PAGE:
- Dick Institute
Oh! Mother…. what the hell are we going to do about this? The birds are shitting on the floor and the Japanese knotweed is taking over. Even the hoovers can’t cope with the mess and are floating out to sea.
Ettie Spencer’s show at the Dick Institute Kilmarnock makes a pretty clear point. To what extent can man control nature? Has the Enlightenment project of imposing rational order finally run its course?
Each of the works juxtaposes a made structure with an element of nature. The cage for the birds is a huge arrow, constructed from angle iron and mesh, pointing out of the gallery towards the open air, but tethered by concrete blocks. It mixes the aesthetic of the delicate birdcage with the scale and material of industrial fabrication. The birds are content enough to inhabit this sign, and yet the irony is that the very symbol of escape is their cage.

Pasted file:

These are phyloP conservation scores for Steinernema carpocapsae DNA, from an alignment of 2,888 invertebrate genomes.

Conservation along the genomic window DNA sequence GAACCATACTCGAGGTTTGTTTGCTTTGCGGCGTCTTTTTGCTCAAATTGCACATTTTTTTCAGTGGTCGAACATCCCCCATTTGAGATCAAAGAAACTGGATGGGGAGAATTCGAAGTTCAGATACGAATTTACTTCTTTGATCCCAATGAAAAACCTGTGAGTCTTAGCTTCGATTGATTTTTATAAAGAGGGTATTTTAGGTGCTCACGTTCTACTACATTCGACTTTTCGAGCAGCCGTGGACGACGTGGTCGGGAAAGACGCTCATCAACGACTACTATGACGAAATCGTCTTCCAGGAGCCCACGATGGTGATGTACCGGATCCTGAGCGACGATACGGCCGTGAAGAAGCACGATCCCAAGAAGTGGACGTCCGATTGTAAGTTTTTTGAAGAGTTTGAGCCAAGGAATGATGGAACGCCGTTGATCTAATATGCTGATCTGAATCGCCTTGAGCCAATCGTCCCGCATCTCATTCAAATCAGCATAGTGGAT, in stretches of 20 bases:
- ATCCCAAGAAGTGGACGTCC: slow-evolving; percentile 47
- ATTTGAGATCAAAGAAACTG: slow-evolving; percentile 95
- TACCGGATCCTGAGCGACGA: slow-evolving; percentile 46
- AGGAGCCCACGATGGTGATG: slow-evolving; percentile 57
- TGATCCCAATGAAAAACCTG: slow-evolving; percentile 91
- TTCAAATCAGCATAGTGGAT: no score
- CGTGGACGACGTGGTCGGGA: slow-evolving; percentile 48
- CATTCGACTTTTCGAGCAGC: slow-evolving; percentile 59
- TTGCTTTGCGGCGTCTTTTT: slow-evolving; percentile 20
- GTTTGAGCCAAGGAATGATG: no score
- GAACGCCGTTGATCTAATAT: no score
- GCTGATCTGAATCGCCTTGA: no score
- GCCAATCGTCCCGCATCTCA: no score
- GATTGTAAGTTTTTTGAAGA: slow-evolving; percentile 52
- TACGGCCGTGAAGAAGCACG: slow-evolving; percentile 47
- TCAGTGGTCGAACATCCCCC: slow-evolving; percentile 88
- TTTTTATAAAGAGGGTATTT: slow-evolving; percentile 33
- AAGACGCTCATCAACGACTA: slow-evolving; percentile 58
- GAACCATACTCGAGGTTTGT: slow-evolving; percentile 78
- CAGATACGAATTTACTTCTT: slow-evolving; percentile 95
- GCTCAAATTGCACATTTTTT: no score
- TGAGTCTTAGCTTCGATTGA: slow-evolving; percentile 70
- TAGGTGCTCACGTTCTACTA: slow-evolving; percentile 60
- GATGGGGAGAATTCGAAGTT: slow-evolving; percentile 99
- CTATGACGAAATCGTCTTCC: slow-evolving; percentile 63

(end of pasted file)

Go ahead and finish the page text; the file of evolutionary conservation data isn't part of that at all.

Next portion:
Equally the Knotweed racked up in hospital laundry trolleys forms a wall of green in the gallery, also inhabiting the industrial scale of human management systems. Knotweed is described by conservationists as an alien and threatening species. Any fragment of root will generate another plant. Thus it is described as the largest female in the world.
Spencer’s video work, upright hoovers, shaped out of polystyrene, are floating out to sea. They might land on distant shores – a sort of desperate housewife’s message in a bottle.
Going back to see the exhibition again, I was strangely disappointed that the knotweed had not completely filled the gallery. I don’t know why, but I had hoped that instead of the same gallery installation, the living elements would have broken free from the made constraints and that coming back to the gallery would have been like entering a new and natural world.
Chris Fremantle is a cultural historian and curator. He works with PLATFORM and On The Edge Research.